4. Berkeley Lab researchers get a detailed look at a DNA repair protein in action
5. Researchers capture images of open channel that moves proteins across cell membranes
6. UAlberta medical researchers discover potential new treatment for colitis
7. Older siblings cells can be passed from female dogs to their puppies in the womb, MU researchers find
8. Nitrogen fertilizer remains in soils and leaks towards groundwater for decades, researchers find
9. Researchers discover innate virus-killing power in mammals
10. CNIO researchers delve into the behavior of cohesins
11. AgriLife researcher Xiuren Zhang receives National Science Foundation CAREER grant
Post Your Comments:
*Name:
*Comment:
*Email:
Related Image:
USC researcher reveals how to better master stem cells' fate
(Date:5/3/2016)... VILNIUS, Lithuania , May 3, 2016 /PRNewswire/ ... today released the MegaMatcher Automated Biometric Identification ... deployment of large-scale multi-biometric projects. MegaMatcher ABIS can ... and accuracy using any combination of fingerprint, face ... of MegaMatcher SDK and MegaMatcher ...
(Date:4/26/2016)... Research and Markets has announced ... 2016-2020"  report to their offering.  , ,     (Logo: ... analysts forecast the global multimodal biometrics market to ... period 2016-2020.  Multimodal biometrics is being ... the healthcare, BFSI, transportation, automotive, and government for ...
(Date:4/14/2016)... TEL AVIV, Israel , April 14, 2016 /PRNewswire/ ... in Behavioral Authentication and Malware Detection, today announced the ... has already assumed the new role. Goldwerger,s ... for BioCatch, on the heels of the deployment of ... In addition, BioCatch,s behavioral biometric technology, which discerns unique ...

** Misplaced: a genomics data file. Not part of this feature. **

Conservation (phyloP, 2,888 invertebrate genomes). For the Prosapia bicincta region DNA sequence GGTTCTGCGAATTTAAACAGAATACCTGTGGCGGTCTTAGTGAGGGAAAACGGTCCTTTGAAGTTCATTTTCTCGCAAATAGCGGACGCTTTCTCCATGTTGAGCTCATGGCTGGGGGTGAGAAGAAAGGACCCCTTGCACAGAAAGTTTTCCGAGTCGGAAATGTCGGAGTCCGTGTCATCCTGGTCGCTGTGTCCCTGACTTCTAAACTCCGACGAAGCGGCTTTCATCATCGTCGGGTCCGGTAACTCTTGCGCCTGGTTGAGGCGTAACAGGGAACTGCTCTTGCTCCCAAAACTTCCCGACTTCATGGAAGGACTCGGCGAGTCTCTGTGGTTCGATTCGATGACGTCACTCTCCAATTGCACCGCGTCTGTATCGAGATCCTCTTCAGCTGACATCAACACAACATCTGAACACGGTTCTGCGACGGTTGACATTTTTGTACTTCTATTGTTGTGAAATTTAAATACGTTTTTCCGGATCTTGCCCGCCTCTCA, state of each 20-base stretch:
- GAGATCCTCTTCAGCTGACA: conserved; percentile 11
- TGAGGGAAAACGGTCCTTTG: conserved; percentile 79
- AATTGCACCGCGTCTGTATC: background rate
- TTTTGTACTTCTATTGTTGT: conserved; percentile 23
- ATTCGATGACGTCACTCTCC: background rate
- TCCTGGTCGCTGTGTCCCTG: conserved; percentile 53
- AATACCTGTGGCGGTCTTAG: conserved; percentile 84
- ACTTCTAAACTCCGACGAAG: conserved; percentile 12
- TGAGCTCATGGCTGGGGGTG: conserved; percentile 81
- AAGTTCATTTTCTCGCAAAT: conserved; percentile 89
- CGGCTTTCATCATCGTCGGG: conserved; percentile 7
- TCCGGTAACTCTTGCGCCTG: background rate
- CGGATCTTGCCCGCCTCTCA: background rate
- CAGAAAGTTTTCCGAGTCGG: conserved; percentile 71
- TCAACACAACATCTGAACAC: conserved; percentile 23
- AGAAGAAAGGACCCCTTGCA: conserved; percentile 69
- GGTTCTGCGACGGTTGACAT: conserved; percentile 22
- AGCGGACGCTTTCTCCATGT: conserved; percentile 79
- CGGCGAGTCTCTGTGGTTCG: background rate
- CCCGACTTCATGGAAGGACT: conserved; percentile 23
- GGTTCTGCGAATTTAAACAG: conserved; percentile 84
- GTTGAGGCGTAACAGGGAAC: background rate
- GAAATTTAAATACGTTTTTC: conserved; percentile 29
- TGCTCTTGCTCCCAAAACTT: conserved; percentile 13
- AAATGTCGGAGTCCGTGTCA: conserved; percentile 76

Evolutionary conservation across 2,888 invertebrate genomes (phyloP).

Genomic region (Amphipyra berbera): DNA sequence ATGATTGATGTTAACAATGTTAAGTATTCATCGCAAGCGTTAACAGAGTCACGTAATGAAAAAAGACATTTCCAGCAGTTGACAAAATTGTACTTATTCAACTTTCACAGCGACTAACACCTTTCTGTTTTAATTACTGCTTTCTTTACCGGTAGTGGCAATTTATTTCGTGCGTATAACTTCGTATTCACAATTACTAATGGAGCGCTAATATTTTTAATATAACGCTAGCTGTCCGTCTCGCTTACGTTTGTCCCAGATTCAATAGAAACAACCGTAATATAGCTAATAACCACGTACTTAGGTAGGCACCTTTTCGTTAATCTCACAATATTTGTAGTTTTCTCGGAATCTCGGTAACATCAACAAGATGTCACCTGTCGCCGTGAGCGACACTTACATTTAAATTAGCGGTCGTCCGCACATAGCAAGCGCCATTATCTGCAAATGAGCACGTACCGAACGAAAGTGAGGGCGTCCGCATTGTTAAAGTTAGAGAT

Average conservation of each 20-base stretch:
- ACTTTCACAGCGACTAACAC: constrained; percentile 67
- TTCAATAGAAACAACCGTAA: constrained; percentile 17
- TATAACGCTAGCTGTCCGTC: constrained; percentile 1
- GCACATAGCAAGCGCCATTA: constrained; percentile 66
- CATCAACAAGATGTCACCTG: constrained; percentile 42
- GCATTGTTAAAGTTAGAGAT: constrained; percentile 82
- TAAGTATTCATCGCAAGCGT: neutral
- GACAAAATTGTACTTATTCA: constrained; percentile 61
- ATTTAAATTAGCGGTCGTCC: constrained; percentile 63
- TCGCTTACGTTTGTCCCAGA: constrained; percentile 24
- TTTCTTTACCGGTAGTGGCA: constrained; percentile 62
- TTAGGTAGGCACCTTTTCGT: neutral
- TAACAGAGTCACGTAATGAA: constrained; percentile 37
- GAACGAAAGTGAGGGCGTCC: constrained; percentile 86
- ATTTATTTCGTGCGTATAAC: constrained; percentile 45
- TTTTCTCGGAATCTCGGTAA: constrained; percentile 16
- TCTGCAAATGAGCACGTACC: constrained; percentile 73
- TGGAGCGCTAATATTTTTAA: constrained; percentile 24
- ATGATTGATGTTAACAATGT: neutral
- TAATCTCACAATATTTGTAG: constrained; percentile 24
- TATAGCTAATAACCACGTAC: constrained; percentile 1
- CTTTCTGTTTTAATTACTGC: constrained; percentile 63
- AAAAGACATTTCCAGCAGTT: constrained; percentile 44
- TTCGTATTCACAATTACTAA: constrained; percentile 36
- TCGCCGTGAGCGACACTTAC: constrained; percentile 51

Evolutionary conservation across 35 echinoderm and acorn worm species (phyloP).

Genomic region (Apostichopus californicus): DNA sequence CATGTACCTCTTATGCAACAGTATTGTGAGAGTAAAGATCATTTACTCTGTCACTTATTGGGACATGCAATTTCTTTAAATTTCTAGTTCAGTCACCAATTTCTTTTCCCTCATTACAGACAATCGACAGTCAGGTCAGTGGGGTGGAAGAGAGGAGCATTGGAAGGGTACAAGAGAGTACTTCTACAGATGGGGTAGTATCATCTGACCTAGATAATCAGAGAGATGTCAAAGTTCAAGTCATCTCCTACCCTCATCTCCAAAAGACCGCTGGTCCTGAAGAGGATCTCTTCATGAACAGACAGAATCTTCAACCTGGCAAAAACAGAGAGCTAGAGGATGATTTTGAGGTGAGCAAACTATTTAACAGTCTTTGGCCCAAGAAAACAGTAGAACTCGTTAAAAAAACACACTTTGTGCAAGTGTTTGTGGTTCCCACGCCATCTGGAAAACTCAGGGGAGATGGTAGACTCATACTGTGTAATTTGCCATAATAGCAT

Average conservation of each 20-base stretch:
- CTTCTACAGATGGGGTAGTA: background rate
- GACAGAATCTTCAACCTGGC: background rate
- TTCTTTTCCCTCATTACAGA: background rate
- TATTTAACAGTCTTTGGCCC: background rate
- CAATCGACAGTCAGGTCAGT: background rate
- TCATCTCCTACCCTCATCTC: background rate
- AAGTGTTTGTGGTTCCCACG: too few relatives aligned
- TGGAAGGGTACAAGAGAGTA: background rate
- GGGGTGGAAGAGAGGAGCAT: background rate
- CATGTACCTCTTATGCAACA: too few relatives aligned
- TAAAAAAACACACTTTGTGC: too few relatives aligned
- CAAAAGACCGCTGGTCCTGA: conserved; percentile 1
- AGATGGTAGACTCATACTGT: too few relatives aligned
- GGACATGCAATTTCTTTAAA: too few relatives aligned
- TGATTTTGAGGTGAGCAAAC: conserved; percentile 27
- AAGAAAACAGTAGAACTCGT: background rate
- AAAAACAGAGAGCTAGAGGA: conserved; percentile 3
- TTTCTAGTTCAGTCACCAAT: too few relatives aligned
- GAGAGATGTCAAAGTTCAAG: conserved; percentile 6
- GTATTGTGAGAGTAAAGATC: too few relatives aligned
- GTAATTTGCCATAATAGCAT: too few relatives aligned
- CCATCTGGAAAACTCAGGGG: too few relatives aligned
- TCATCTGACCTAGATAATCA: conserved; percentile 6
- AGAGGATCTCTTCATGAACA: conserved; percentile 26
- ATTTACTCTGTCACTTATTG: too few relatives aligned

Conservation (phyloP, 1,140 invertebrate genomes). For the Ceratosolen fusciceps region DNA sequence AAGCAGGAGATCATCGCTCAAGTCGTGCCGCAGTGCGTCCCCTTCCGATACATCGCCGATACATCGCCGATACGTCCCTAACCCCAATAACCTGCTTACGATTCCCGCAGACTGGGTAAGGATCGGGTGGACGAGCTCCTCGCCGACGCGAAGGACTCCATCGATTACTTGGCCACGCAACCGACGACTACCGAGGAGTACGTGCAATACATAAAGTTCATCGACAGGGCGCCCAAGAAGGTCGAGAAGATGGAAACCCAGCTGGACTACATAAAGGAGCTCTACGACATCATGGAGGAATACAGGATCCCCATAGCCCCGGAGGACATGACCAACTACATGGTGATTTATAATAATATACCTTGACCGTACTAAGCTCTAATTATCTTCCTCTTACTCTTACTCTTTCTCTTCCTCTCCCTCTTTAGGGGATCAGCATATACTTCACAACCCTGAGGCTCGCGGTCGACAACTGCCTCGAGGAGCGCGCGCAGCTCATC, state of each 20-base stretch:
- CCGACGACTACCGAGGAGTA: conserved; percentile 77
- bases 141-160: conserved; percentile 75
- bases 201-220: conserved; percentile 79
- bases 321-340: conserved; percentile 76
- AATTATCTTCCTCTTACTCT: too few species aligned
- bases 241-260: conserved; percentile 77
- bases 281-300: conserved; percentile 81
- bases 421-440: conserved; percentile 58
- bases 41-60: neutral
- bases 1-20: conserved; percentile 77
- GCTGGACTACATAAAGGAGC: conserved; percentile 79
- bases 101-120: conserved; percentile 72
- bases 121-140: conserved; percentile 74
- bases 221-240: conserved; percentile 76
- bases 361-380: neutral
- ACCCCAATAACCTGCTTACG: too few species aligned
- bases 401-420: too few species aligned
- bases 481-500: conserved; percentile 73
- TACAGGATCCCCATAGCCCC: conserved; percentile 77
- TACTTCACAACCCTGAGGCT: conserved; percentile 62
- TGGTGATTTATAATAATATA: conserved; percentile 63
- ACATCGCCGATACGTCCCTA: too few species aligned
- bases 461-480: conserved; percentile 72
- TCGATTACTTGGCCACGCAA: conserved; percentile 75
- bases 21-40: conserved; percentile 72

Breaking Biology News(10 mins):
(Date:6/23/2016)... A person commits a crime, and the detective ... the criminal down. An outbreak of foodborne illness ... (FDA) uses DNA evidence to track down the bacteria that ... It,s not. The FDA has increasingly used a complex, cutting-edge ... illnesses. Put as simply as possible, whole genome sequencing is ...
(Date:6/23/2016)... SAN FRANCISCO , June 23, 2016   ... it has secured $1 million in debt financing from ... to ramp up automation and to advance its drug ... for its new facility. "SVB has been ... goes beyond the services a traditional bank would provide," ...
(Date:6/23/2016)... 2016  Blueprint Bio, a company dedicated to identifying, ... community, has closed its Series A funding round, according ... "We have received a commitment from Forentis Fund ... to meet our current goals," stated Matthew Nunez ... to complete validation on the current projects in our ...
(Date:6/23/2016)... ... June 23, 2016 , ... Velocity Products, a division of ... and optimized exclusively for Okuma CNC machining centers at The International Manufacturing Technology ... among several companies with expertise in toolholding, cutting tools, machining dynamics and distribution, ...
Breaking Biology Technology: